Every 60 seconds, an animal is abused. It’s unconscionable, especially in our supposedly advanced culture, but animal cruelty continues to occur all over the world.
Animal cruelty can take many different forms, as you’ll discover below, but the impact is always the same. A sentient animal capable of love and social relationships experiences pain, fear, and desperation. It needs to stop.
We live in a world that not only turns a blind eye to animal cruelty but condones it — through both moral indifference and legislation. It’s legal to raise chickens in deplorable conditions for the sole purpose of slaughtering them later. If that isn’t animal cruelty, then what is?
The problem is that there aren’t enough people fighting for animal rights. If everyone started to look at animals — and not just dogs and cats — as fellow creatures who share our planet, we would see far fewer cases of cruelty toward animals.
First, though, we have to spread awareness. What is animal cruelty? What does it look like? And how can we stop contributing to it?
What Is Animal Cruelty?
Animal cruelty is the abuse or neglect of an animal. It’s that simple. Some types of animal cruelty involve purposefully putting animals in situations that harm or scare them, while others simply result from people looking the other way.
Most animal cruelty investigations are into large-scale operations that victimize hundreds or thousands of animals at a time. The SPCA frequently goes undercover at factory farming operations to expose the cruel living conditions of farmed animals. Yet animal cruelty takes place every day in all kinds of places, not just in the world of industrial animal agriculture. It might be happening inside your neighbor’s house, at an entertainment venue in your city, or at a lab near where you work. You’ve likely encountered stray animals throughout your life — companion animals who have been abandoned and left to fend for themselves.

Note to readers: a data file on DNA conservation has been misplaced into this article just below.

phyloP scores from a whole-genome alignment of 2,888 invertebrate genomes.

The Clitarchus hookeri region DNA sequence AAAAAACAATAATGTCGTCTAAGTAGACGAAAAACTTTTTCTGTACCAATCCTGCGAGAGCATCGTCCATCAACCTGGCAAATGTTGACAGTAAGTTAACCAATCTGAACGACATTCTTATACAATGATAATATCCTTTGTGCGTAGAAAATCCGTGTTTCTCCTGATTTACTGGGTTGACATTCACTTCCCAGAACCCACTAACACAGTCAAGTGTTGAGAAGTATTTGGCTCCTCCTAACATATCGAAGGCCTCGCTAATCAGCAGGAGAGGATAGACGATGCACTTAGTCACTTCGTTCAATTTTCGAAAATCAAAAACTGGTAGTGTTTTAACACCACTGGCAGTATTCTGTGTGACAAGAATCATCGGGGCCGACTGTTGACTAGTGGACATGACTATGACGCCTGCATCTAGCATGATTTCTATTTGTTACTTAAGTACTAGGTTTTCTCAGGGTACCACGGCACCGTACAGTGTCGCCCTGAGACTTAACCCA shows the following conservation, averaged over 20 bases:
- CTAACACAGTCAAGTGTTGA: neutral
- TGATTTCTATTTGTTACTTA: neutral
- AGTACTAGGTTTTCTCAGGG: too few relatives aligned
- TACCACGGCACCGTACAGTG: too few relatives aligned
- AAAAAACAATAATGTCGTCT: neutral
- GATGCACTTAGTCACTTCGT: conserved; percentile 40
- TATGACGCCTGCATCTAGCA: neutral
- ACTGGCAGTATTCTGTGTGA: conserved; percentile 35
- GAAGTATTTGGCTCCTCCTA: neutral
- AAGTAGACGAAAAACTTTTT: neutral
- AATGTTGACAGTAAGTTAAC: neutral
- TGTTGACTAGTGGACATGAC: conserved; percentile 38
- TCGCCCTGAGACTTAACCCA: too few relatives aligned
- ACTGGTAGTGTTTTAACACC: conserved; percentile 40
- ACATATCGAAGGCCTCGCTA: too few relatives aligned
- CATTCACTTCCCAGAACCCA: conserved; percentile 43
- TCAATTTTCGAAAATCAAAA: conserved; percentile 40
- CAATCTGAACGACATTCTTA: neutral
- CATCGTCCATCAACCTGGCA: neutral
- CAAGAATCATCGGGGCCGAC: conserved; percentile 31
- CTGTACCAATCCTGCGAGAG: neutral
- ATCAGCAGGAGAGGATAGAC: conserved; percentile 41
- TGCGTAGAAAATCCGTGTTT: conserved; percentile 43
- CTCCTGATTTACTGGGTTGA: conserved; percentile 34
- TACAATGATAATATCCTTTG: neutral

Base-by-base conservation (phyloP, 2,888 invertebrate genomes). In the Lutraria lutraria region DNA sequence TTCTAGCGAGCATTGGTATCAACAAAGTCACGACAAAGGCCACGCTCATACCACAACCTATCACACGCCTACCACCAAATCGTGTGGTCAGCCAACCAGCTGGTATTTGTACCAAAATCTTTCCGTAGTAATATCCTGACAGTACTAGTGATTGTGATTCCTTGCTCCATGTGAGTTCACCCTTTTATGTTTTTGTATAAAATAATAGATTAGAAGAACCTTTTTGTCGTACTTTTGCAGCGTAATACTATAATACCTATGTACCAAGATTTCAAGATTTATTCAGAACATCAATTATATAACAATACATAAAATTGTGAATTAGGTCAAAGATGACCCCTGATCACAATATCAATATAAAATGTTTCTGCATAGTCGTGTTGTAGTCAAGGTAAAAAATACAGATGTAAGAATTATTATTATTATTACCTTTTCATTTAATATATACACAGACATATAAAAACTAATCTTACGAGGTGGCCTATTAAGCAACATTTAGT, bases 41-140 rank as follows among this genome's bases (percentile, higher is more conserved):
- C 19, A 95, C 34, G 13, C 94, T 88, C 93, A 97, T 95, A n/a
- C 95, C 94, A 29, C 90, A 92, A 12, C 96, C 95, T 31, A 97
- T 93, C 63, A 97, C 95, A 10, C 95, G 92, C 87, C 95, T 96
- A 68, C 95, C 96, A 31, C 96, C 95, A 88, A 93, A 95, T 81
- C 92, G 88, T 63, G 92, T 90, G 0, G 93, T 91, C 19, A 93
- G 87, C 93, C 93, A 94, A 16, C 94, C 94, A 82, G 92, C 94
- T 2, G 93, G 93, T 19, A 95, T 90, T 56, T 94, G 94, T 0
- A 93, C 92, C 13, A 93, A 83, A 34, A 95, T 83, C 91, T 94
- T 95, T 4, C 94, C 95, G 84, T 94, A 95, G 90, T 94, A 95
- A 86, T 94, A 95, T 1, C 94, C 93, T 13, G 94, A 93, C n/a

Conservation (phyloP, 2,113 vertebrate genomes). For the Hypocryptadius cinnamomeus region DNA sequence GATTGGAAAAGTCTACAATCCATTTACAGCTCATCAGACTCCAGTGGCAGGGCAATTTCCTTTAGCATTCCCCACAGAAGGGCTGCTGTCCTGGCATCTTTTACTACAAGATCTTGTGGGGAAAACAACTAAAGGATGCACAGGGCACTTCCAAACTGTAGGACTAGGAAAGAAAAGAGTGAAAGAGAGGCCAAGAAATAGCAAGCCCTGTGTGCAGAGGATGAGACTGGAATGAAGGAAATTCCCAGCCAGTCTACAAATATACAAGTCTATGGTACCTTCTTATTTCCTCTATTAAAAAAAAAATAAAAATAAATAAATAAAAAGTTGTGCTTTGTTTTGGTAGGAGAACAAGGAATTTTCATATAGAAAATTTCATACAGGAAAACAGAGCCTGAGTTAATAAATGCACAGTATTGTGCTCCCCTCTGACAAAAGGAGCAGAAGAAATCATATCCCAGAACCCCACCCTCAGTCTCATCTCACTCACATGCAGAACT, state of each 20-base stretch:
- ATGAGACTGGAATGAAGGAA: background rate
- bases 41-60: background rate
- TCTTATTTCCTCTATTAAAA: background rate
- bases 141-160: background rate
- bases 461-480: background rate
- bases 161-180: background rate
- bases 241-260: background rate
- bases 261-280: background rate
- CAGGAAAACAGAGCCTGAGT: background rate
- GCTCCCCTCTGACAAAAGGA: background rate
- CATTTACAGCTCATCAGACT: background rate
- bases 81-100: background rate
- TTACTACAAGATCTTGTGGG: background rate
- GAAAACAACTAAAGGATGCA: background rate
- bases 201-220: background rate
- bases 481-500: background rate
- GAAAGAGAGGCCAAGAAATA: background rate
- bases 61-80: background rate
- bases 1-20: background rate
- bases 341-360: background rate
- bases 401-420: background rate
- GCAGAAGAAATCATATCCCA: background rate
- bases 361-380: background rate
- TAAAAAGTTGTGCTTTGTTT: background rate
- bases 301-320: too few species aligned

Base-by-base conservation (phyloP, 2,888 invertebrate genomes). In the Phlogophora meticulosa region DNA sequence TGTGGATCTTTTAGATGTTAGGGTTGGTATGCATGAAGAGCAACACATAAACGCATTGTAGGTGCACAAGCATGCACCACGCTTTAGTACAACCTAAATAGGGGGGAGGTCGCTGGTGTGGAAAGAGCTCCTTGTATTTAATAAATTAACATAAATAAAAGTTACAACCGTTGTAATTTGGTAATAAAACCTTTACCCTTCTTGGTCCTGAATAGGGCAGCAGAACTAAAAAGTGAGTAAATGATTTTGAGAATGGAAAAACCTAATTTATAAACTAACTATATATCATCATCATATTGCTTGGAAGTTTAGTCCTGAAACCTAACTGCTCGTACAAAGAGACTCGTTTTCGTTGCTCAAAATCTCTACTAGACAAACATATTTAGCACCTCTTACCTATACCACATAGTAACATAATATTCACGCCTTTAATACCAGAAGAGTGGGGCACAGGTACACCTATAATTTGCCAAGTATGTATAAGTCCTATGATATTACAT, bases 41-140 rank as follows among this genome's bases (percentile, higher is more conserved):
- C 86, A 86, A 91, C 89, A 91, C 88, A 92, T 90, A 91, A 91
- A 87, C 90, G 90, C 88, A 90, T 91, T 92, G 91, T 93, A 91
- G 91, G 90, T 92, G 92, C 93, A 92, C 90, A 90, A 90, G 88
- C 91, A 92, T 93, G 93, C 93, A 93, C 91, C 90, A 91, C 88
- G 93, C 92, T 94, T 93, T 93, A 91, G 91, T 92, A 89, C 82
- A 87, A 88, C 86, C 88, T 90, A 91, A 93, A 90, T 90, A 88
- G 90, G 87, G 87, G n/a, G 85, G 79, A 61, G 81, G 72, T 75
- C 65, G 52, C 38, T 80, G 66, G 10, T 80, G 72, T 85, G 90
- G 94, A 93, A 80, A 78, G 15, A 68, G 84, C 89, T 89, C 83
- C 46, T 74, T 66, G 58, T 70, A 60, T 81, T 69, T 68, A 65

Cases of animal cruelty fall into several categories. Let’s explore them in more detail.
Most cases of animal abuse involve the willful harming of a nonhuman animal. When a man kicks a dog for having an accident in the house, or when a woman whips her horse for failing to respond to a command, those are instances of animal abuse.
One of the problems facing animal rights activists is that animal abuse rarely occurs in plain view. It happens behind closed doors and on factory farms that aren’t open to the public. When we don’t see it occur, we can pretend it doesn’t exist. Unfortunately for the affected animals, it does exist. Animal cruelty and abuse is a systemic problem that often gets handed down from parent to child, boss to worker, and culture to culture.
Most jurisdictions have animal control officers, and these members of law enforcement bravely investigate cases of animal abuse, prosecute the offenders, and rescue the animals. However, they are only effective if someone reports the abuse.
In some cases animal neglect stems from ignorance: a person keeps an animal on his or her property and doesn’t know how to properly care for that animal. This isn’t a justification for the neglect, but it means that we need to educate people about the animals in their care.
Neglect can also stem from disinterest. If a dog owner notices that the animal has sustained an injury, he or she is morally and legally obliged to obtain veterinary care. Unfortunately, some people are unwilling to spend the time and money necessary to heal their sick or injured pets. Similarly, a companion animal might go days or weeks without food because the owner “just forgets.” That’s not an excuse.